CNES projects library
The Ariane 5 heavy-lift launcher has assured Europe’s access to space since late 90s. It quickly established itself as the world leader in the launch market for geostationary telecommunications satellites, offering the ability to place 10 tonnes for a dual launch and 10.8 tonnes for a single launch into geostationary transfer orbit. It also provided the capacity to loft 21 tonnes into low Earth orbit, as it did for the ATV cargo spacecraft that ferried supplies to the International Space Station.
Ariane 5 is an evolutionary launcher. Five variants have been built in two decades to accommodate increasingly heavier satellites and meet the needs of institutional and commercial customers. Only one variant—Ariane 5 ECA—is currently commercially operated.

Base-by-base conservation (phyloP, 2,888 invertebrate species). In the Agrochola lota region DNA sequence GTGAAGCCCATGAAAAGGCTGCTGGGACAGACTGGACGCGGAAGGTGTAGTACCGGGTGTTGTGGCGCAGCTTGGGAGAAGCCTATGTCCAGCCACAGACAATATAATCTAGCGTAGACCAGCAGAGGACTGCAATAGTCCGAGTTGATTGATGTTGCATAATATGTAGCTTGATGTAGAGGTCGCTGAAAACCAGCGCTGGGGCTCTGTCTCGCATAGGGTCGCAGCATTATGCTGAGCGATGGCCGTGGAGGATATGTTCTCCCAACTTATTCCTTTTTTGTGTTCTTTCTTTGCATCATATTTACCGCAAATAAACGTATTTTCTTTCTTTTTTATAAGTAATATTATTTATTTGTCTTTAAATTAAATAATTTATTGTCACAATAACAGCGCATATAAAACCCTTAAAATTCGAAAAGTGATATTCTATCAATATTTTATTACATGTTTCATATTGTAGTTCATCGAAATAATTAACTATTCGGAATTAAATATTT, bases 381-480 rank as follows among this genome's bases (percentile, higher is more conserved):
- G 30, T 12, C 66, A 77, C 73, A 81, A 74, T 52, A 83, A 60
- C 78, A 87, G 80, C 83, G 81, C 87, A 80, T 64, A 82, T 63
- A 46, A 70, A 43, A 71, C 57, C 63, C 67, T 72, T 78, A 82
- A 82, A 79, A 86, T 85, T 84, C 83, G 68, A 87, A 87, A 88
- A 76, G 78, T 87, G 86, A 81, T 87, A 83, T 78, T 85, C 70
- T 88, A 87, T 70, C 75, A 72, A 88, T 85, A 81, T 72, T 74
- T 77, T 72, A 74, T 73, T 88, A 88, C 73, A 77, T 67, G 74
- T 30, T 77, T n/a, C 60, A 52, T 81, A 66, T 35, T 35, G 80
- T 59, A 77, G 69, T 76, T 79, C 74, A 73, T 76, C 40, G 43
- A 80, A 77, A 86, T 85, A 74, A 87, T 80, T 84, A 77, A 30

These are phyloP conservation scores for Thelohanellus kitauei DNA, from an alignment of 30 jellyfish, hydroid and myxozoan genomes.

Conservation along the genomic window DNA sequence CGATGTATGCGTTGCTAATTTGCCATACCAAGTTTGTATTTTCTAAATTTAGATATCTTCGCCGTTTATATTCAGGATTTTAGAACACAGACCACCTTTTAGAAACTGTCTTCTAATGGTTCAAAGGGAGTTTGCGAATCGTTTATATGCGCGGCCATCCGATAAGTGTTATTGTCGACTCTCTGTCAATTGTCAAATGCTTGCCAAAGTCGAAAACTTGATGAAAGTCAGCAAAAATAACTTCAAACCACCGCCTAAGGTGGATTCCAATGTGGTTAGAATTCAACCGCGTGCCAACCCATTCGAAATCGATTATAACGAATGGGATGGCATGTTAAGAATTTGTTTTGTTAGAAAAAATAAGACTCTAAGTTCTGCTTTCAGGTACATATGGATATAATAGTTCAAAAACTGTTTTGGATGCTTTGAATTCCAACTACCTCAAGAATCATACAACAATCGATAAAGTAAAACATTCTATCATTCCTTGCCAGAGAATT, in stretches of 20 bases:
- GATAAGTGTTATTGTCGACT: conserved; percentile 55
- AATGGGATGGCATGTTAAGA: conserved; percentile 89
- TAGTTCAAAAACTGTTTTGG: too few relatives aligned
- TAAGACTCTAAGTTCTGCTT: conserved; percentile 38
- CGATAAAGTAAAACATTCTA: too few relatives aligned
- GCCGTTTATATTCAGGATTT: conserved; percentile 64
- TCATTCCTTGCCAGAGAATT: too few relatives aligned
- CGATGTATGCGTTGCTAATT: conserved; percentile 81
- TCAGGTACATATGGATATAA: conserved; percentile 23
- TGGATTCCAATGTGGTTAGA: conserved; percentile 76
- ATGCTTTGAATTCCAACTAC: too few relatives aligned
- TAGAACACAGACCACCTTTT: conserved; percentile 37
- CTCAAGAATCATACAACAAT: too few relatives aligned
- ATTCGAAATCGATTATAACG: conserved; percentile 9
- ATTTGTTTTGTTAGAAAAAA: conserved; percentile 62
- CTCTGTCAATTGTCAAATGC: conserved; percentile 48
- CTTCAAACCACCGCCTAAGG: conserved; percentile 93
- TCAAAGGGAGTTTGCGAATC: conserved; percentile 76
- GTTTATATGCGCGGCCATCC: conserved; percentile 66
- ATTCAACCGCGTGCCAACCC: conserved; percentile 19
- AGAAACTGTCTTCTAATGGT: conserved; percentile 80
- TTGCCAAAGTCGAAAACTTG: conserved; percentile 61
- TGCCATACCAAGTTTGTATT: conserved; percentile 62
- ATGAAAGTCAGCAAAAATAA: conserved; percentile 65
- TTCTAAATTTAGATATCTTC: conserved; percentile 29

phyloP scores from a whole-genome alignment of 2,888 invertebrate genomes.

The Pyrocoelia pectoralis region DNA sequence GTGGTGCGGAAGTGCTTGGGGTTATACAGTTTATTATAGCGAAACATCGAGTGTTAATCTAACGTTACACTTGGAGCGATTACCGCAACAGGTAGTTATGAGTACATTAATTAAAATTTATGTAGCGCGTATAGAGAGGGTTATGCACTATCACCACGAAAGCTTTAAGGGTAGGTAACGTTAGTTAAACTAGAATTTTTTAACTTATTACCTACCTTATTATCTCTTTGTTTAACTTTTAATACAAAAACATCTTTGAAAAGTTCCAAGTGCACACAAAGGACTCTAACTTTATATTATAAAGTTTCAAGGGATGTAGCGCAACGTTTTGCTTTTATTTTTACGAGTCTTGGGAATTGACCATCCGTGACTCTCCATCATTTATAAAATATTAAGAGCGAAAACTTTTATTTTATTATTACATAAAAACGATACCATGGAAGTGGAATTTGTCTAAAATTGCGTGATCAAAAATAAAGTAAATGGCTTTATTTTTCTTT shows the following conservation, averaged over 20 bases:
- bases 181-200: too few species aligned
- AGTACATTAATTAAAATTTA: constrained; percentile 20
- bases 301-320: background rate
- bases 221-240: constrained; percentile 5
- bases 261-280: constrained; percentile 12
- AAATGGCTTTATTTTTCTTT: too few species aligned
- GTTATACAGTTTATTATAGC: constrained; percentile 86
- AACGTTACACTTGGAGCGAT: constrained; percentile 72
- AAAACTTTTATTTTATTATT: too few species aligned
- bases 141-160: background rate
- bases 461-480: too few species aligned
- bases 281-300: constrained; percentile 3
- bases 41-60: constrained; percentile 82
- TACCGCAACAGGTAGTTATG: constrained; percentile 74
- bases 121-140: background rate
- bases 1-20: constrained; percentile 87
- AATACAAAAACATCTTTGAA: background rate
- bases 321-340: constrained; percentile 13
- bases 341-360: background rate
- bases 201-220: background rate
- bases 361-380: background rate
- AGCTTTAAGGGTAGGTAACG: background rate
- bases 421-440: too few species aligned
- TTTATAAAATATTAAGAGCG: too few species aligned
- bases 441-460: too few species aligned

Ariane 5's career comes to an end in June 2023. To its credit: 117 launches, including 82 consecutively successful launches for all versions, and 235 satellites put into orbit with unrivalled precision. These figures have established Ariane 5 as one of the world's most reliable launchers.
Ariane 5 is set to be replaced by Ariane 6, a cheaper, even more powerful and versatile vehicle scheduled to make its maiden flight in late 2023.